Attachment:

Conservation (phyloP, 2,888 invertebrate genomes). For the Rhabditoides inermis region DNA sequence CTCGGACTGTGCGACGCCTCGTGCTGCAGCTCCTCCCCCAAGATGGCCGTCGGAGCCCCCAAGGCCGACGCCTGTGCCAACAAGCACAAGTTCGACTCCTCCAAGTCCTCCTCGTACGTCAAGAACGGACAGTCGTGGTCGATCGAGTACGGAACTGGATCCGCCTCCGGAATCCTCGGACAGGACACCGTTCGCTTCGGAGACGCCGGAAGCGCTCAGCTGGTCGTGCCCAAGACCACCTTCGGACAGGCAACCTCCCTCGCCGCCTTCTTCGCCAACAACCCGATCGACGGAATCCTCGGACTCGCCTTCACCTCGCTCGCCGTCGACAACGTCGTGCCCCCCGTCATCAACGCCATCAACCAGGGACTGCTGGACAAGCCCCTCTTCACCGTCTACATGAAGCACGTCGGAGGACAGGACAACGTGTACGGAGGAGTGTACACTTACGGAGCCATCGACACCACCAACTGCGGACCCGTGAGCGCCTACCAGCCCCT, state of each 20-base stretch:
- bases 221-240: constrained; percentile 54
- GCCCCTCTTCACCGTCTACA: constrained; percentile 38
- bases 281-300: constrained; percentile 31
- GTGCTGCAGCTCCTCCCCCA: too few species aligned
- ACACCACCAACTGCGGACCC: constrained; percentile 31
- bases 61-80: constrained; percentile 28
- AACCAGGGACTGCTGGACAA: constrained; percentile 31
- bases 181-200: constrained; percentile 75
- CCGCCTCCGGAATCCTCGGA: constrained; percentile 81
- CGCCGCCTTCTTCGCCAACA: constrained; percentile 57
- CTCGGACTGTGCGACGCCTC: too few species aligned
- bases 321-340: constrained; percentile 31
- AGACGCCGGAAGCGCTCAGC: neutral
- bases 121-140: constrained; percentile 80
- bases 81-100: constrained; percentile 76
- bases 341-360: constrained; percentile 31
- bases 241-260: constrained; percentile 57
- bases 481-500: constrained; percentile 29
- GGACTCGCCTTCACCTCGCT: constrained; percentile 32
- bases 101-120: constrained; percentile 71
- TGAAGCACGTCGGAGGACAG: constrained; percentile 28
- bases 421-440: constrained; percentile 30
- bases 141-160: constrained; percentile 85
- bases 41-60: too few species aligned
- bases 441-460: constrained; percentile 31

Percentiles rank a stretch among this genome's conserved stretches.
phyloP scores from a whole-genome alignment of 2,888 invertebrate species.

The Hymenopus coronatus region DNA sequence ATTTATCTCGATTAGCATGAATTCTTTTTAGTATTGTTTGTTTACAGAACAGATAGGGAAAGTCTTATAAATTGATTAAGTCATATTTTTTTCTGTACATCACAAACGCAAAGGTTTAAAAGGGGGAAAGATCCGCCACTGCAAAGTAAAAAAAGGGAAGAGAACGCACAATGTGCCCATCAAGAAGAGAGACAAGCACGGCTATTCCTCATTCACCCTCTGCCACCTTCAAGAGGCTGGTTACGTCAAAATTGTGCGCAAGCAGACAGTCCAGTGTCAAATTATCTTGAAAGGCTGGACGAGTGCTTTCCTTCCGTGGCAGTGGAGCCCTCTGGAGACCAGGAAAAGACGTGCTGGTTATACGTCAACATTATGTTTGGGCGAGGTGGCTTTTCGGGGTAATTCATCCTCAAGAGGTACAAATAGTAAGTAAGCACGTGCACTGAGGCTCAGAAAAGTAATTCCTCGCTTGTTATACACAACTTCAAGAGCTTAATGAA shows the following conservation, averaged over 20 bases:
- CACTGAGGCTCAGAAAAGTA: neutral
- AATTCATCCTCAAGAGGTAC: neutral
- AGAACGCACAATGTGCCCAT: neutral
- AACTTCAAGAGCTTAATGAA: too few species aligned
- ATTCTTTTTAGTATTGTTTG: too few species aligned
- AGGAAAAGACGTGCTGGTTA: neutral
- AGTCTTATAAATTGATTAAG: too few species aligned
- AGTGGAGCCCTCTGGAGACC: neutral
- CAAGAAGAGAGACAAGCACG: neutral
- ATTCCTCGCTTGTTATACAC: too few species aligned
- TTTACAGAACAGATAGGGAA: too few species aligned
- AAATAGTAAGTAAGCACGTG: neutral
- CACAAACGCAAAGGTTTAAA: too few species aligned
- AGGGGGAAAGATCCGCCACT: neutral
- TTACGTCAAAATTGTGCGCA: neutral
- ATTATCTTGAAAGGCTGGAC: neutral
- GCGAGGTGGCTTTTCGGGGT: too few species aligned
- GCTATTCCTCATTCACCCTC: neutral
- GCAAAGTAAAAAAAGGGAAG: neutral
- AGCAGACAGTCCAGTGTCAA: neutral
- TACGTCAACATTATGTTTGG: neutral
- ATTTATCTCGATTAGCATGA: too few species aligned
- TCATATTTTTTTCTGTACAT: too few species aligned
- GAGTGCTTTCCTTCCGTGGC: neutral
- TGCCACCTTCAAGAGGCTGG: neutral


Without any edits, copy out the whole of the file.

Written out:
Conservation (phyloP, 2,888 invertebrate genomes). For the Rhabditoides inermis region DNA sequence CTCGGACTGTGCGACGCCTCGTGCTGCAGCTCCTCCCCCAAGATGGCCGTCGGAGCCCCCAAGGCCGACGCCTGTGCCAACAAGCACAAGTTCGACTCCTCCAAGTCCTCCTCGTACGTCAAGAACGGACAGTCGTGGTCGATCGAGTACGGAACTGGATCCGCCTCCGGAATCCTCGGACAGGACACCGTTCGCTTCGGAGACGCCGGAAGCGCTCAGCTGGTCGTGCCCAAGACCACCTTCGGACAGGCAACCTCCCTCGCCGCCTTCTTCGCCAACAACCCGATCGACGGAATCCTCGGACTCGCCTTCACCTCGCTCGCCGTCGACAACGTCGTGCCCCCCGTCATCAACGCCATCAACCAGGGACTGCTGGACAAGCCCCTCTTCACCGTCTACATGAAGCACGTCGGAGGACAGGACAACGTGTACGGAGGAGTGTACACTTACGGAGCCATCGACACCACCAACTGCGGACCCGTGAGCGCCTACCAGCCCCT, state of each 20-base stretch:
- bases 221-240: constrained; percentile 54
- GCCCCTCTTCACCGTCTACA: constrained; percentile 38
- bases 281-300: constrained; percentile 31
- GTGCTGCAGCTCCTCCCCCA: too few species aligned
- ACACCACCAACTGCGGACCC: constrained; percentile 31
- bases 61-80: constrained; percentile 28
- AACCAGGGACTGCTGGACAA: constrained; percentile 31
- bases 181-200: constrained; percentile 75
- CCGCCTCCGGAATCCTCGGA: constrained; percentile 81
- CGCCGCCTTCTTCGCCAACA: constrained; percentile 57
- CTCGGACTGTGCGACGCCTC: too few species aligned
- bases 321-340: constrained; percentile 31
- AGACGCCGGAAGCGCTCAGC: neutral
- bases 121-140: constrained; percentile 80
- bases 81-100: constrained; percentile 76
- bases 341-360: constrained; percentile 31
- bases 241-260: constrained; percentile 57
- bases 481-500: constrained; percentile 29
- GGACTCGCCTTCACCTCGCT: constrained; percentile 32
- bases 101-120: constrained; percentile 71
- TGAAGCACGTCGGAGGACAG: constrained; percentile 28
- bases 421-440: constrained; percentile 30
- bases 141-160: constrained; percentile 85
- bases 41-60: too few species aligned
- bases 441-460: constrained; percentile 31

Percentiles rank a stretch among this genome's conserved stretches.
phyloP scores from a whole-genome alignment of 2,888 invertebrate species.

The Hymenopus coronatus region DNA sequence ATTTATCTCGATTAGCATGAATTCTTTTTAGTATTGTTTGTTTACAGAACAGATAGGGAAAGTCTTATAAATTGATTAAGTCATATTTTTTTCTGTACATCACAAACGCAAAGGTTTAAAAGGGGGAAAGATCCGCCACTGCAAAGTAAAAAAAGGGAAGAGAACGCACAATGTGCCCATCAAGAAGAGAGACAAGCACGGCTATTCCTCATTCACCCTCTGCCACCTTCAAGAGGCTGGTTACGTCAAAATTGTGCGCAAGCAGACAGTCCAGTGTCAAATTATCTTGAAAGGCTGGACGAGTGCTTTCCTTCCGTGGCAGTGGAGCCCTCTGGAGACCAGGAAAAGACGTGCTGGTTATACGTCAACATTATGTTTGGGCGAGGTGGCTTTTCGGGGTAATTCATCCTCAAGAGGTACAAATAGTAAGTAAGCACGTGCACTGAGGCTCAGAAAAGTAATTCCTCGCTTGTTATACACAACTTCAAGAGCTTAATGAA shows the following conservation, averaged over 20 bases:
- CACTGAGGCTCAGAAAAGTA: neutral
- AATTCATCCTCAAGAGGTAC: neutral
- AGAACGCACAATGTGCCCAT: neutral
- AACTTCAAGAGCTTAATGAA: too few species aligned
- ATTCTTTTTAGTATTGTTTG: too few species aligned
- AGGAAAAGACGTGCTGGTTA: neutral
- AGTCTTATAAATTGATTAAG: too few species aligned
- AGTGGAGCCCTCTGGAGACC: neutral
- CAAGAAGAGAGACAAGCACG: neutral
- ATTCCTCGCTTGTTATACAC: too few species aligned
- TTTACAGAACAGATAGGGAA: too few species aligned
- AAATAGTAAGTAAGCACGTG: neutral
- CACAAACGCAAAGGTTTAAA: too few species aligned
- AGGGGGAAAGATCCGCCACT: neutral
- TTACGTCAAAATTGTGCGCA: neutral
- ATTATCTTGAAAGGCTGGAC: neutral
- GCGAGGTGGCTTTTCGGGGT: too few species aligned
- GCTATTCCTCATTCACCCTC: neutral
- GCAAAGTAAAAAAAGGGAAG: neutral
- AGCAGACAGTCCAGTGTCAA: neutral
- TACGTCAACATTATGTTTGG: neutral
- ATTTATCTCGATTAGCATGA: too few species aligned
- TCATATTTTTTTCTGTACAT: too few species aligned
- GAGTGCTTTCCTTCCGTGGC: neutral
- TGCCACCTTCAAGAGGCTGG: neutral